Art director Randy Minor is headed back to New York, the now-biweekly magazine, after a very brief stint at Elle, a representative for New York confirmed this afternoon.
Mr. Minor’s hiatus from New York was short lived. In December, he left the magazine, where he had worked since 2004, to replace Paul Ritter as design director at the Hearst-owned glossy.
Perhaps it’s coincidence that New York magazine chose Veterans Day to publish its controversial story on the late war reporter, Michael Hastings.
The posthumous profile has been criticized for its attention to the failings of the young journalist, who died in a mysterious car crash this June, at the age of 33. Many believe he was murdered by powerful interests, either as revenge for stories already written or to protect themselves from his ongoing investigations.
A hero-turned-martyr to the WikiLeaks set, Hastings could also be reckless, with a history of mental health problems and uneven sobriety. And there were those who questioned his methodology as a journalist.
The story reminded me of my own experience with criticism of his work, in a story I researched but never published.
This week’s New York cover is eye-catching, certainly: a cover story on mayoral candidate Bill de Blasio and his multiracial family, of whom the media can’t seem to get enough. (Dante’s hair! Chiara’s flowers and/or college! Chirlane McCray’s lesbian past!)
But there’s more to it than immediately meets the eye.
Around the town
The MTA is rejecting New York magazine’s recent claim that the number of people struck and killed by trains so far in 2013 is “on pace to set a grim new mark.” Read More
NYU’s Jay Rosen talked with eBay founder Pierre Omidyar about his decision to join forces with Glenn Greenwald in his new venture:
“Omidyar believes that if independent, ferocious, investigative journalism isn’t brought to the attention of general audiences it can never have the effect that actually creates a check on power,” Mr. Rosen writes, “Therefore the new entity…will have to serve the interest of all kinds of news consumers. It cannot be a niche product. It will have to cover sports, business, entertainment, technology: everything that users demand.” (PressThink)
Fall seems to be makeover season for the city’s top news sites.
September alone saw the redesigns of Slate and The New York Post, and this morning, New York Magazine announced it was joining the renovation club.
In this week’s issue of New York, the magazine’s editors addressed comments about a profile of mayoral candidate Anthony Weiner that ran in the magazine last week.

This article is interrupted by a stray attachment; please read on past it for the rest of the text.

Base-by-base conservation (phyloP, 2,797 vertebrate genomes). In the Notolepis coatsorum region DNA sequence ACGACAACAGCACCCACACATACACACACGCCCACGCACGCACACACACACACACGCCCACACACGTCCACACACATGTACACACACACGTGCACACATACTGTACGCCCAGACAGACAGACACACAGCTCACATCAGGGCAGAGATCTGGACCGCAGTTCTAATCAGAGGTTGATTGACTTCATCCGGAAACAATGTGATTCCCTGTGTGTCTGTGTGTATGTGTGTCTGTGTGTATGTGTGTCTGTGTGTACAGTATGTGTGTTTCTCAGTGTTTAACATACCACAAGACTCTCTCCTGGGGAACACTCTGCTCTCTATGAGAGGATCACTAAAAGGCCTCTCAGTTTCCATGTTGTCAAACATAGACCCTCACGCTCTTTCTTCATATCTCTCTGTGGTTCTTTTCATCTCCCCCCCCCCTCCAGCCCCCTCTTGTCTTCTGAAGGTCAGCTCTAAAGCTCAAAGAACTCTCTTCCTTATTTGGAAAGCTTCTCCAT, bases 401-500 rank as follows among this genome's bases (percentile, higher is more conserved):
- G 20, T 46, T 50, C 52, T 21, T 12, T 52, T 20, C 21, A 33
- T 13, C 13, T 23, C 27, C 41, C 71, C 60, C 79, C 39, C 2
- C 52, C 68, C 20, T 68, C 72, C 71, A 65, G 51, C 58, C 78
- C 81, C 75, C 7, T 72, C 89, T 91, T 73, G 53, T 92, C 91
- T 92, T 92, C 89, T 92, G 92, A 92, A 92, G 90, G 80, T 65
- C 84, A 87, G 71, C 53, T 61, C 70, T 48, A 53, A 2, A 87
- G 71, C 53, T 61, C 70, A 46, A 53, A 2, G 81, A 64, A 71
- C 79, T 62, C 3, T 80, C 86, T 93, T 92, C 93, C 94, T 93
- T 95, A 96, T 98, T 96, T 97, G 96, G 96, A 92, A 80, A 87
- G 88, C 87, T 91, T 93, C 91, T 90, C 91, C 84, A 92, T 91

That profile, by contributing editor Mark Jacobson, got attention due to Mr. Jacobson’s fawning treatment of Mr. Weiner’s wife and Hillary Clinton aide, Huma Abedin.
Around the town
We opened nymag.com this afternoon and noticed that something felt … off. Instead of the layout we were used to, the images looked bigger, different in a way that was hard to put a finger on. Then, we noticed a box in the upper-right-hand corner.
“Welcome! You have been chosen to preview a new version of the nymag.com homepage. You will see this page for a few weeks,” the text explained. “We’ll be asking for feedback throughout and would value your input. You are welcome to opt out at anytime.”
New Grub Street
Good morning. Why does the American media suck so much? That’s the question that Ron Unz, publisher of The American Conservative, asked earlier this month. His answer? Liberal bias, of course.
But Conor Friedersdorf, the libertarian columnist at The Atlantic, has a more complex answer. Much of the reason that American media organizations fail to accurately cover important stories on a combination of audience interest and business pressures; cable news infotainment is more common than well-researched 10,000-word magazine pieces because most Americans prefer the former. (The American Conservative/The Atlantic)
Grub Street, New York magazine’s food blog, will shut down their local food blogs that cover cities other than New York, they announced in a post this afternoon. The URLs for the local food sites, which covered Los Angeles, Chicago, San Francisco, Philadelphia and Boston will be redirected to Grubstreet.com, starting later today.
But foodies located in those other American cities need not worry about going hungry–Grub Street is expanding its scope to become more national.